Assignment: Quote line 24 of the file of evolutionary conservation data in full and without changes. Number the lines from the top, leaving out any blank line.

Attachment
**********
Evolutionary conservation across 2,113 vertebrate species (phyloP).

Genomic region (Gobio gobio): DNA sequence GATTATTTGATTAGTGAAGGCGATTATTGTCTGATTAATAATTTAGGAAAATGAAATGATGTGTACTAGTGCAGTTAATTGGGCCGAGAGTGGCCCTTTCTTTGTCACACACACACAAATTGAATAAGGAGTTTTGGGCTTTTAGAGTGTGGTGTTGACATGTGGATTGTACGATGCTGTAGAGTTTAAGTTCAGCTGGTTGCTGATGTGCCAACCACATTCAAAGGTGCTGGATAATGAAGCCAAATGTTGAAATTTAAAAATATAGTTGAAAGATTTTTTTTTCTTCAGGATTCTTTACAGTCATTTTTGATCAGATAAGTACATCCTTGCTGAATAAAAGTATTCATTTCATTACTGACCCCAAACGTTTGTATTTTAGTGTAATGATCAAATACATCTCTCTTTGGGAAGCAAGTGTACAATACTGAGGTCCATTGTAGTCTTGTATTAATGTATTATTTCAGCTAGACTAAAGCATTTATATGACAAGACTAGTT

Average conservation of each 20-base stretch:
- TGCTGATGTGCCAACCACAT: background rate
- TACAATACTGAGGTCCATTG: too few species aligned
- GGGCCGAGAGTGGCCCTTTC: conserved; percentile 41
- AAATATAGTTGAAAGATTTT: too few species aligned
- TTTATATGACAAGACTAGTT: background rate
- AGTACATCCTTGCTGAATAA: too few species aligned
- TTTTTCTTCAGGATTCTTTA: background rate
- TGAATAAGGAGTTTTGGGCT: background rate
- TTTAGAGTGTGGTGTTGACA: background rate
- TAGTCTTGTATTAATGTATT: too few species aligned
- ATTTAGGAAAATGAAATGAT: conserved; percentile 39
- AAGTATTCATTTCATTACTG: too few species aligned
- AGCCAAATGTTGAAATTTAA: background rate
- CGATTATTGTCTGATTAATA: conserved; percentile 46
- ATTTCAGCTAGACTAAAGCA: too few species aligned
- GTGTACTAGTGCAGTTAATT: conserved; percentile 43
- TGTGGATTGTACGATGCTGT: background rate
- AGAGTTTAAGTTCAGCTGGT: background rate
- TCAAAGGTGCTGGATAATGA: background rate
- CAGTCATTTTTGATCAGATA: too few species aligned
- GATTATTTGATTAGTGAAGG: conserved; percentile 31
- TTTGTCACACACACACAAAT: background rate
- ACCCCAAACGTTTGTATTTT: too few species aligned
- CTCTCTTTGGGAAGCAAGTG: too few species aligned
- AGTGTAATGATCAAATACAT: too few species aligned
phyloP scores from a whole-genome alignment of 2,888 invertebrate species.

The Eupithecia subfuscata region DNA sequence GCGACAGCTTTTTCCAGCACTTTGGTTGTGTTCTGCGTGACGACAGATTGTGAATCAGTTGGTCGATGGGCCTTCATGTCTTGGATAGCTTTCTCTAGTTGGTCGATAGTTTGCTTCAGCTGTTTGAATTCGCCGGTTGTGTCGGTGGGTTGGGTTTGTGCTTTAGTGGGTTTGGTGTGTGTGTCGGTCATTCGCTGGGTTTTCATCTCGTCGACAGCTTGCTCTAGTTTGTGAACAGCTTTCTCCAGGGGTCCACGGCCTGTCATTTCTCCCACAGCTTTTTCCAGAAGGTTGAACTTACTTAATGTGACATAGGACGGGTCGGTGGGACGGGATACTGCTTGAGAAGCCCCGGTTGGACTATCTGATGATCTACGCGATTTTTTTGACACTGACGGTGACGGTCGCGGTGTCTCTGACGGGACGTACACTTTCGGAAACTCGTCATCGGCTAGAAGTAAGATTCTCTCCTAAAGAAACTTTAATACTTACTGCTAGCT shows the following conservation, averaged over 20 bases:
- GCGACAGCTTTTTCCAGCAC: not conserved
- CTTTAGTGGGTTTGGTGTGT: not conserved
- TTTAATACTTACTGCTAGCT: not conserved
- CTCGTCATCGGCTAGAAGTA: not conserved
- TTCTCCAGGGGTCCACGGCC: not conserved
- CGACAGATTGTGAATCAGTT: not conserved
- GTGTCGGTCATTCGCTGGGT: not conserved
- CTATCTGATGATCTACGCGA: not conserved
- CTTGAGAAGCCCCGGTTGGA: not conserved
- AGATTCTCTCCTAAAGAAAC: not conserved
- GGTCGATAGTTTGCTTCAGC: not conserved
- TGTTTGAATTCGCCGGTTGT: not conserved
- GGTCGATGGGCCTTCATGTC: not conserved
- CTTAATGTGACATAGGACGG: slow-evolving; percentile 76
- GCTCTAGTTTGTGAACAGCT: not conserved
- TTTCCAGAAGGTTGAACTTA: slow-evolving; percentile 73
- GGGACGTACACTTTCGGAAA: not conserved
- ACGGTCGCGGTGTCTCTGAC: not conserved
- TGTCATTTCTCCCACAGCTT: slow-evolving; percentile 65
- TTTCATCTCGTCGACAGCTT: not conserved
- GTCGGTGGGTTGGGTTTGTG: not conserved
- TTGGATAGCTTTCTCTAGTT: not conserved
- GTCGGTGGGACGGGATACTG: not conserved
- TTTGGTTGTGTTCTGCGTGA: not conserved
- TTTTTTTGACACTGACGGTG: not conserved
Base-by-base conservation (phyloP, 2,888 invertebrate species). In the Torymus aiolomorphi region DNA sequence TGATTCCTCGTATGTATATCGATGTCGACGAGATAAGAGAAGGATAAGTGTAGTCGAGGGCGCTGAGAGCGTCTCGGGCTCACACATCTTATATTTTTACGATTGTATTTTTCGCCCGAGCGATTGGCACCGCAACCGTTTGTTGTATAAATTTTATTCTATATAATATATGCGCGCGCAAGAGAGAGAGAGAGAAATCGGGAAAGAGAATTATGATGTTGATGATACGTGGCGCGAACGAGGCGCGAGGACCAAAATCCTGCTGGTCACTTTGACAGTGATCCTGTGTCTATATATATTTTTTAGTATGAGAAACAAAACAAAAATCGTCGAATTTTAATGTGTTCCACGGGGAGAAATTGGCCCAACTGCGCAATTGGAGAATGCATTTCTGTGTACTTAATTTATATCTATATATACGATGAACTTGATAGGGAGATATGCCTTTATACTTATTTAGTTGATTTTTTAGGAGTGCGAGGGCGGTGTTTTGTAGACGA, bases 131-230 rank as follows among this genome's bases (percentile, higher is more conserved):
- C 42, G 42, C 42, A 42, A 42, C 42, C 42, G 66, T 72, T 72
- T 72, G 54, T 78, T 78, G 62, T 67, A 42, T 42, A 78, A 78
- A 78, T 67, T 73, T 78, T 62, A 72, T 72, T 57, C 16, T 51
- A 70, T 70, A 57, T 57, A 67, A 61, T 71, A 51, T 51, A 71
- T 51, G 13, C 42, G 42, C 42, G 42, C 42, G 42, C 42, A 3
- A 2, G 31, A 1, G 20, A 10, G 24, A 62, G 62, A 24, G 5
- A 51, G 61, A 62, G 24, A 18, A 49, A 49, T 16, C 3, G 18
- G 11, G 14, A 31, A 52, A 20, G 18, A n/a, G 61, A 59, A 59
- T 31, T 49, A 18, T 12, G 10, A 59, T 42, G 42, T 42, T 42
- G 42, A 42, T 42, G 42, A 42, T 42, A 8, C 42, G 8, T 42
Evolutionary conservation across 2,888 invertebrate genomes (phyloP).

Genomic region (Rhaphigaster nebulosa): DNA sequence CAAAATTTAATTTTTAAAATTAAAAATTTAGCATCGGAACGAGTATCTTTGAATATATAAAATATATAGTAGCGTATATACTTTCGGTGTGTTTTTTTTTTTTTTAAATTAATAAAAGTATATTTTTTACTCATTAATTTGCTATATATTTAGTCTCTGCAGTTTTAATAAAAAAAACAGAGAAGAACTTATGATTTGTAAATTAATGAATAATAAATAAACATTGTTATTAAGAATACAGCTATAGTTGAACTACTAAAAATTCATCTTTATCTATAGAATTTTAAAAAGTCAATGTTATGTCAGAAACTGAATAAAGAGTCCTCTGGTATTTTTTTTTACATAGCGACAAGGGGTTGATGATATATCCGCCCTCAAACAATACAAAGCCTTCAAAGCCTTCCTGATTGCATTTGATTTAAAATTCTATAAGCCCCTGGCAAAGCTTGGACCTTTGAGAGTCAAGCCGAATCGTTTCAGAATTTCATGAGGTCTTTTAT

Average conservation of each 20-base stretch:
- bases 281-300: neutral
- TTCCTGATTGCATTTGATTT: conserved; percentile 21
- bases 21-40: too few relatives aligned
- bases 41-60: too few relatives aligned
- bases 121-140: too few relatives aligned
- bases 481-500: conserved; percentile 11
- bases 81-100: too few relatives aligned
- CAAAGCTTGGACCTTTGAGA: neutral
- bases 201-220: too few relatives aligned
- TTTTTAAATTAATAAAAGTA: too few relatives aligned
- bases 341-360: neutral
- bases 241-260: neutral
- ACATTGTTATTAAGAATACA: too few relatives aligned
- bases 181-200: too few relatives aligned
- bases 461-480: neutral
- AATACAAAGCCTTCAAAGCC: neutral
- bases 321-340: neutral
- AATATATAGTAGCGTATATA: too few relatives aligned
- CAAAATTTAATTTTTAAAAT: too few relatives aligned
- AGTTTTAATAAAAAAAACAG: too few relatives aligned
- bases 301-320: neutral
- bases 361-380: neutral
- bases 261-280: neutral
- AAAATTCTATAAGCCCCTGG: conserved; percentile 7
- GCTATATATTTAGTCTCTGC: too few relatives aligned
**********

- GATTATTTGATTAGTGAAGG: conserved; percentile 31